You will also know that cases have been made that the terms of reference of this Commission should be reviewed.

I want to acknowledge the calls made since Friday for an expansion of the Terms of Reference to cover all institutions, agencies and individuals that were involved with Ireland’s unmarried mothers and their children.

I can commit to Deputies that a scoping exercise will be carried out to examine this. As Minister I will be announcing the detail of this exercise in the coming weeks. As Minister I will also be publishing the second interim report of the Commission by the end of this month.

I am also mindful that by design the Commission is largely concerned with questions of legality; of legal liability, of compliance with the laws of the day and so on.
These are important questions.

They are however not the only issues which we should consider.

What happened in Tuam is part of a larger picture.

Part of a tapestry of oppression, abuse, and systematic human rights violations that took place all over this country for decades.

As a modern open society we must not treat these as isolated incidents but rather confront what was a dark period in an honest, mature and reflective way. We must acknowledge that what was happening in these institutions was not unknown. We must acknowledge that what was happening in these institutions was not without the support of many pillars in society.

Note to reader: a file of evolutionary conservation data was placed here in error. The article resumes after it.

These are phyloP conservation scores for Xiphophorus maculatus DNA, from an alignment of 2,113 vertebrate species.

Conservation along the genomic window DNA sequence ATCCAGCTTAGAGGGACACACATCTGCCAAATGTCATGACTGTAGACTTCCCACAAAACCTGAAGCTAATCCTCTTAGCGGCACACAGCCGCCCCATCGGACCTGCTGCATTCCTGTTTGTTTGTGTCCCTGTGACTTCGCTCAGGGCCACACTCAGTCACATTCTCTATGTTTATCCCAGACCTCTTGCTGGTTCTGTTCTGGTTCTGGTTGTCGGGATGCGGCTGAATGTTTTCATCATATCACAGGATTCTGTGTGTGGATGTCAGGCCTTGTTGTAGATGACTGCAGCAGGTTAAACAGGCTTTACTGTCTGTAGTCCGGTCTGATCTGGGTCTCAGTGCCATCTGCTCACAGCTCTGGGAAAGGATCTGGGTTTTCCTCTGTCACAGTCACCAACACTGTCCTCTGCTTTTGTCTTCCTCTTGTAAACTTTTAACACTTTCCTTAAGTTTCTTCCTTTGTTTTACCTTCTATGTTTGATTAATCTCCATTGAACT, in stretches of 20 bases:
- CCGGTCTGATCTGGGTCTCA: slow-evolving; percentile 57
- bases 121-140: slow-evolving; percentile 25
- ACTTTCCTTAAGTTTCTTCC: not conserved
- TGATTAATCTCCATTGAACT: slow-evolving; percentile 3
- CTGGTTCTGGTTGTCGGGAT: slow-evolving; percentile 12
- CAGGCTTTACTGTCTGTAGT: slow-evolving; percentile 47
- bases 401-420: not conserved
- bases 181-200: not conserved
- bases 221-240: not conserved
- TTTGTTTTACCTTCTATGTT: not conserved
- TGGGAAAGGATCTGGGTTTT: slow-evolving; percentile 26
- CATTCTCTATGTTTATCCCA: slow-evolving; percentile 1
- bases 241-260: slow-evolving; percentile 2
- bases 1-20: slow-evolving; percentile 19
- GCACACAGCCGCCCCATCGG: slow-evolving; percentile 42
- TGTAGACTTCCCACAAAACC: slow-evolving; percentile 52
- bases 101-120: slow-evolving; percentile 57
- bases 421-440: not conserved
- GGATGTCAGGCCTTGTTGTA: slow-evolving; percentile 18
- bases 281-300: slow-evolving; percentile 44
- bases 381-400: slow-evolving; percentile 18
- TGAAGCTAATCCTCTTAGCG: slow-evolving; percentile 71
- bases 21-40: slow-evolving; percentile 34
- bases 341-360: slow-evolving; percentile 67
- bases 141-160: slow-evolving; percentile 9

We must acknowledge that this very House debated legislation that allowed for those residing in institutions such as County Homes to work for little or nothing in return for the so-called charity that was shown to them.

Lest we contend that people did not know what was happening, let us remember that some members of this House spoke out against it.

In the Finance Committee debates on the Health Bill 1952, which took place in July 1953, Deputy Kyne condemned putting unmarried mothers in county homes to effectively involuntary labour as “having revenge on her”.

While Deputy Captain Cowan described as “absolute brutality” the fact, as he described it, that “They are not let out even”.

Earlier than that — before our Constitution had been finalised — members of the Oireachtas also raised questions about the ill-treatment of so-called illegitimate children.